The goal is to reduce the population by (1) skirt pruning, (2) ground (soil) or trunk sprays with bifenthrin, and (3) foliar insecticide sprays applied during the period of time when adults might lay eggs that remain viable at harvest. In the San Joaquin Valley, more than 50% of the beetles emerge from the soil in August so that is a key month for control. Apply a ground or trunk bifenthrin spray before peak emergence (June or July). Foliar sprays are more important to apply August through October after peak emergence, because the eggs deposited earlier in the season hatch before harvest. When practicing season-long suppression, follow these guidelines in the San Joaquin Valley (in southern California, a similar strategy should be used but applications should be applied one month later):

  • If three treatments are planned, they should be applied in June (soil), August (foliar) and October (foliar).
  • If two treatments are planned, then apply a ground (soil) or foliar spray in August and a foliar treatment in October.

A substantial reduction in beetle numbers will likely take several years with two to three treatments per year. It is essential to combine skirt pruning with one or more of the other strategies (ground sprays, trunk sprays, foliar insecticide sprays, or a combination of these) to improve effectiveness.

Skirt Pruning and Ground (Soil) or Trunk Sprays

To reduce egg laying on fruit, skirt prune trees to a height of 24 inches or more by late May and apply bifenthrin ground or trunk sprays starting in early June (San Joaquin Valley) or July (southern California). Monitor the orchard every 4 to 6 weeks and remove weeds growing upward or branches and suckers bending downward that beetles can use to access the tree.

Apply bifenthrin to the ground with a weed or other sprayer using low pressure so the spray does not splash on fruit. Cover the entire area under the tree canopy from the trunk to the drip line. Consult the insecticide label for details. Apply trunk sprays with a shielded sprayer or with a home-built U-shaped hand wand.

  • Use low pump pressure so the insecticide does not splash onto the foliage or fruit.
  • Do a test application with water only to determine the amount of solution that is needed per acre for thorough coverage of the soil under the tree (40 gal) or trunk (10 gal) and to make sure the spray does not contact foliage or fruit.
  • Keep the solution thoroughly mixed during application.
Treatments to Prevent Egg Laying Close to Harvest

If skirt pruning and ground or trunk sprays have not been fully effective (adults are laying eggs under the button of the fruit) also apply one or two foliar insecticides during the period 600 degree-days (accumulated above the 51°F lower threshold) before harvest to kill adults that would lay eggs that would be viable at harvest.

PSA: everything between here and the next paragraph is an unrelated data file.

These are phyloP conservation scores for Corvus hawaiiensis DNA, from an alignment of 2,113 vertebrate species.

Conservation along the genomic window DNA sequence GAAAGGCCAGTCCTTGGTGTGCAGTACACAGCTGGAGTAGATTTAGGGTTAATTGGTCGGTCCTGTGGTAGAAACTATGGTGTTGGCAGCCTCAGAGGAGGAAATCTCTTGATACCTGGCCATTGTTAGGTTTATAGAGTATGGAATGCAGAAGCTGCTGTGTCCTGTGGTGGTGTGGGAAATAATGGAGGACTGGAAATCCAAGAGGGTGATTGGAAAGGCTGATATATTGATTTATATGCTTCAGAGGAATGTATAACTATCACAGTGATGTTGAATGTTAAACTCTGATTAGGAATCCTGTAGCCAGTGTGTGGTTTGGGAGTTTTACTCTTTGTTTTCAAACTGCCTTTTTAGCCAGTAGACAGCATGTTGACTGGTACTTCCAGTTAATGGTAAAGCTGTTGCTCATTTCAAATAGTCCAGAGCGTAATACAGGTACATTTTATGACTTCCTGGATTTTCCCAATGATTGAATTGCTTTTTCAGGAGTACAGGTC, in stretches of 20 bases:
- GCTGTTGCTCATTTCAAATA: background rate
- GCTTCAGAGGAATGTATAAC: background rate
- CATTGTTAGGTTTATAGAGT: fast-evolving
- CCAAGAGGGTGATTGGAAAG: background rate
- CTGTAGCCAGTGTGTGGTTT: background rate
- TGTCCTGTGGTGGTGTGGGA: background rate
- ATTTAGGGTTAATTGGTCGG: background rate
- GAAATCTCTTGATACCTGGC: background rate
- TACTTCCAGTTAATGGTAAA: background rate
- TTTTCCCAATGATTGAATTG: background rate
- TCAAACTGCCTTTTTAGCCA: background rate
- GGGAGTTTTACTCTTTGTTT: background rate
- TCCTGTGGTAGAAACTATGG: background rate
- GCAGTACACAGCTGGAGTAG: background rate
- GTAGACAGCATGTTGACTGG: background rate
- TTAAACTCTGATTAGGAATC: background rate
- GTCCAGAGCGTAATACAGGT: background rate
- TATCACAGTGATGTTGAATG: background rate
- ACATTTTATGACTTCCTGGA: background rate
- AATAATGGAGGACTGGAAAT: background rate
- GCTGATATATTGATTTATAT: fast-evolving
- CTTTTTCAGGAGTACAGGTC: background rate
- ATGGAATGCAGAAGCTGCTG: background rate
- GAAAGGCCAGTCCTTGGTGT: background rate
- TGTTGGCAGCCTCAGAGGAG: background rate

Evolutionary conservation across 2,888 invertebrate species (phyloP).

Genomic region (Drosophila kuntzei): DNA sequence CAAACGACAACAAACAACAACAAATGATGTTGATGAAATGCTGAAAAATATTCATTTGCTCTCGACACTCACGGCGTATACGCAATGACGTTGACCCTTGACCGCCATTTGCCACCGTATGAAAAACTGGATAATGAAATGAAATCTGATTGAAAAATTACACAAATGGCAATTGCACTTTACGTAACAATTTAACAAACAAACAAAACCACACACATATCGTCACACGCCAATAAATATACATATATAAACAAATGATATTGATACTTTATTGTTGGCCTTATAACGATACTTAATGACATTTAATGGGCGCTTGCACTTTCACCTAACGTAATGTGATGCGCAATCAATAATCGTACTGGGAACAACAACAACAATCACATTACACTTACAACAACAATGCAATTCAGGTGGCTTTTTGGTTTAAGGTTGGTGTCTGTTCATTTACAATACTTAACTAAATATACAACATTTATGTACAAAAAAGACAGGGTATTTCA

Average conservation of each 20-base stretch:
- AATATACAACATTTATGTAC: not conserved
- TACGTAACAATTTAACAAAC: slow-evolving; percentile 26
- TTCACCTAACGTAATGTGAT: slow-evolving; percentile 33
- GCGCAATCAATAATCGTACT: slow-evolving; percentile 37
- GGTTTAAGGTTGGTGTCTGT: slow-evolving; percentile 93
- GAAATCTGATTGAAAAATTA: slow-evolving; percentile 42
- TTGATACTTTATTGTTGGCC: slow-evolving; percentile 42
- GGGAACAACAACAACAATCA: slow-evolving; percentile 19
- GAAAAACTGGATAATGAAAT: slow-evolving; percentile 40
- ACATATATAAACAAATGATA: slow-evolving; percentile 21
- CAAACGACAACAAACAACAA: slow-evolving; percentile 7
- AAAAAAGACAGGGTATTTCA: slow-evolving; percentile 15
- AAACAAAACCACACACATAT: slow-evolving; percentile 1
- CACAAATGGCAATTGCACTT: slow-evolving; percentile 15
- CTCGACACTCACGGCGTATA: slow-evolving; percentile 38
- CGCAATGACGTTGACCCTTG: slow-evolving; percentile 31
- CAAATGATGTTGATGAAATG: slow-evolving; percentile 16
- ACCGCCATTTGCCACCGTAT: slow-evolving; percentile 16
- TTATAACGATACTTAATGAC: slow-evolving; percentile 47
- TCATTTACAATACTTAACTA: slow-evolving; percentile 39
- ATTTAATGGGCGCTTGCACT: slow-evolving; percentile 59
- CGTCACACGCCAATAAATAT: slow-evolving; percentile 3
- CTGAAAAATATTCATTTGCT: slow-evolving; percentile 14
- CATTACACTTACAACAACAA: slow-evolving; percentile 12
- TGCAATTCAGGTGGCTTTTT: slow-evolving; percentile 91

Typical degree-days per month above the Fuller rose beetle egg development lower threshold of 51°F. Modified from Morse, J. G. and K. R. Lakin 1987 (A degree-day model for Fuller rose beetle, Citrograph 72(11): O-P).

Month Madera, Madera Co. Orange Cove, Fresno Co. Lindcove*, Tulare Co. Lindsay-Strathmore, Tulare Co. Porterville*, Tulare Co. McFarland, Kern Co. Lamont, Kern Co. Maricopa, Kern Co.
January 22 28 68 52 55 42 52 40
February 93 101 124 126 113 126 135 128
March 184 188 224 219 219 237 233 206
April 310 303 326 335 318 372 365 345
May 517 506 541 528 524 600 610 600
June 707 724 730 708 693 784 811 812
July 876 899 929 882 874 956 1010 984
August 834 843 882 838 827 909 973 938
September 661 688 692 662 660 729 790 764
October 414 429 448 425 421 469 525 515
November 136 156 175 163 158 168 184 173
December 19 33 66 50 54 39 52 44
Yearly total 4,772 4,899 5,205 4,989 4,915 5,429 5,739 5,546

 

Month Santa Paula, Ventura Co. Ojai, Ventura Co. Riverside, Riverside Co. Indio, Riverside Co. Niland, Imperial Co. Valley Center, San Diego Co.
January 197 170 170 236 219 229
February 193 176 186 307 270 209
March 235 219 239 470 396 297
April 294 292 340 659 545 373
May 348 376 474 876 782 460
June 425 496 634 1117 1015 537
July 541 654 813 1291 1224 663
August 555 677 832 1269 1222 740
September 509 581 708 1058 1028 661
October 411 440 512 789 724 500
November 269 265 278 394 361 315
December 202 180 182 241 211 200
Yearly total 4,178 4,524 5,367 8,706 7,994 5,183
 
Weather data were obtained from UC IPM Online (UC Statewide IPM Program) at http://www.ipm.ucdavis.edu/WEATHER/index.html. The above data are EXPECTED degree-days each month of the year for the indicated location based on average weather data over the past 30 years.
*for Lindcove and Porterville, data were based on average weather data for two nearby weather stations for a total of 25 and 29 years respectively.

With this treatment strategy, only unhatched eggs (eggs deposited before the 600 degree-days point in time) are present at harvest. For example, if harvest was at the end of January, insecticide applications to prevent adults from laying eggs that would be viable at that time would need to start in early to mid-November in Riverside and Ventura counties, and in early October in Kern and Tulare counties. The eggs laid prior to these treatments would have 600 degree-days to complete their development and hatch before harvest.

Examine eggs on fruit to determine if these treatments were successful in eliminating the presence of unhatched eggs.

Egg Monitoring

Just before harvest, sample fruit for egg masses, especially in the areas where adults were found during branch shaking or feeding damage was observed. Sample a minimum of 500 fruit in a 10 acre block (5 fruit per tree from 10 trees per acre).

  1. Select fruit at chest height from a different quadrant of the canopy.
  2. Clip the stem 2 inches from the fruit, then hold the stem and twist off the button.
  3. Look for egg masses on the underside of the button and on the fruit where it was covered by the button.